New York bombing suspect charged

Suspected New York City bus terminal bomber Akayed Ullah charged with terror offences, police say

Suspected New York City bus terminal bomber Akayed Ullah has been charged with terror offences, police say.

The 27-year-old Bangladeshi immigrant was wounded in the attack at the Post Authority Bus Terminal in Manhattan on Monday morning.

Mr Ullah is reported to be in a serious condition in hospital after suffering burns when a crude device that was strapped to his body exploded.

Three other people suffered minor wounds in the blast during rush hour.

The New York Police Department (NYPD) tweeted on Tuesday that Mr Ullah had been charged with criminal possession of a weapon, supporting an act of terrorism and making a “terroristic threat”.

He told police investigators he had been inspired by Christmas terror attacks in Europe and selected the Port Authority bus terminal after seeing a number of festive posters on the subway walls, US media report.

Mr Ullah said the planned attack had been motivated by US air strikes on IS targets in Syria and elsewhere, the New York Times reports.

Reports say he used piping, nails, a 9-volt battery and Christmas lights wire to build the device. It was affixed to his body with Velcro straps.

The suspect’s home in the New York City borough of Brooklyn is being searched. Police believe he acted alone.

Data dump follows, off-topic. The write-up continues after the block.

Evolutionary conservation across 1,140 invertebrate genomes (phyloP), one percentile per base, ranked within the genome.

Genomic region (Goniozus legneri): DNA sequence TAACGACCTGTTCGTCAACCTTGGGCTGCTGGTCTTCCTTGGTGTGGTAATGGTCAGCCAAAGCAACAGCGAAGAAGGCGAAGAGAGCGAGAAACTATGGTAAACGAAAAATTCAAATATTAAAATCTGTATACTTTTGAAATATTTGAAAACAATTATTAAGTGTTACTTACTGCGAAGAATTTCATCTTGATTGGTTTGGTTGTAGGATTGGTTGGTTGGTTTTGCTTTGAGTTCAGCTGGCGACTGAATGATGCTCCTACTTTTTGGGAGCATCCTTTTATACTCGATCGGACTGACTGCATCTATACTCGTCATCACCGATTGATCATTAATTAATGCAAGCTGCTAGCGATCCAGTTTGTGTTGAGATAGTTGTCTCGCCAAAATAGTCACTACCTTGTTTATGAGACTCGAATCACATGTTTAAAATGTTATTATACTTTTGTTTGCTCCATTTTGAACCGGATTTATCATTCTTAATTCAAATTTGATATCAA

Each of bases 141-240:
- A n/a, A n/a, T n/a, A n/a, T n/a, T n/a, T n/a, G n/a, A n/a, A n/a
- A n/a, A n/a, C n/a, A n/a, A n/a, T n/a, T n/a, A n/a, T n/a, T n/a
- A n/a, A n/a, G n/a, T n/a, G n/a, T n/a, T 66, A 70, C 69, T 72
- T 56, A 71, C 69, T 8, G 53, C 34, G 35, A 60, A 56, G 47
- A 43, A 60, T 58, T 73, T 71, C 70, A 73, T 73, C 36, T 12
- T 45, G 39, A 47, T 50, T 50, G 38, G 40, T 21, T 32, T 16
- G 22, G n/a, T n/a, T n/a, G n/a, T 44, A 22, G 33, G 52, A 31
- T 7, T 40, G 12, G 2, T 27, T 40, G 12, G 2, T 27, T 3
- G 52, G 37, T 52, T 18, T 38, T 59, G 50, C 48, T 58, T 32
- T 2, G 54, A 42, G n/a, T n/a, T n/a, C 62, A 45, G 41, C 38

NYPD Deputy Commissioner of Intelligence and Counterterrorism John Miller told CBS that the suspect was “not particularly struggling financially” and was not on police or FBI radar.

“This is somewhat characteristic of what we’re seeing across the world, which is somebody who turns up one day, out of the blue,” he said on Tuesday.

Mr Ullah emigrated to the US on a family visa in 2011 from the Chittagong area of Bangladesh.

The Bangladeshi government says he had no criminal record in the country, which he last visited in September. The visit lasted about six weeks, his uncle told the Associated Press news agency.

Mr Ullah’s wife did not join him in the US. She and other family members are now being questioned to try to understand how he was radicalised.

US President Donald Trump has said Monday’s attack, which followed a terror attack in Manhattan in October that killed eight people, “highlights the urgent need… to enact legislative reforms to protect the American people”.

“America must fix its lax immigration system, which allows far too many dangerous, inadequately vetted people to access our country,” Mr Trump added.

Inflation hits 3.1%, lifted by airfares and computer games, as the squeeze on household incomes continues.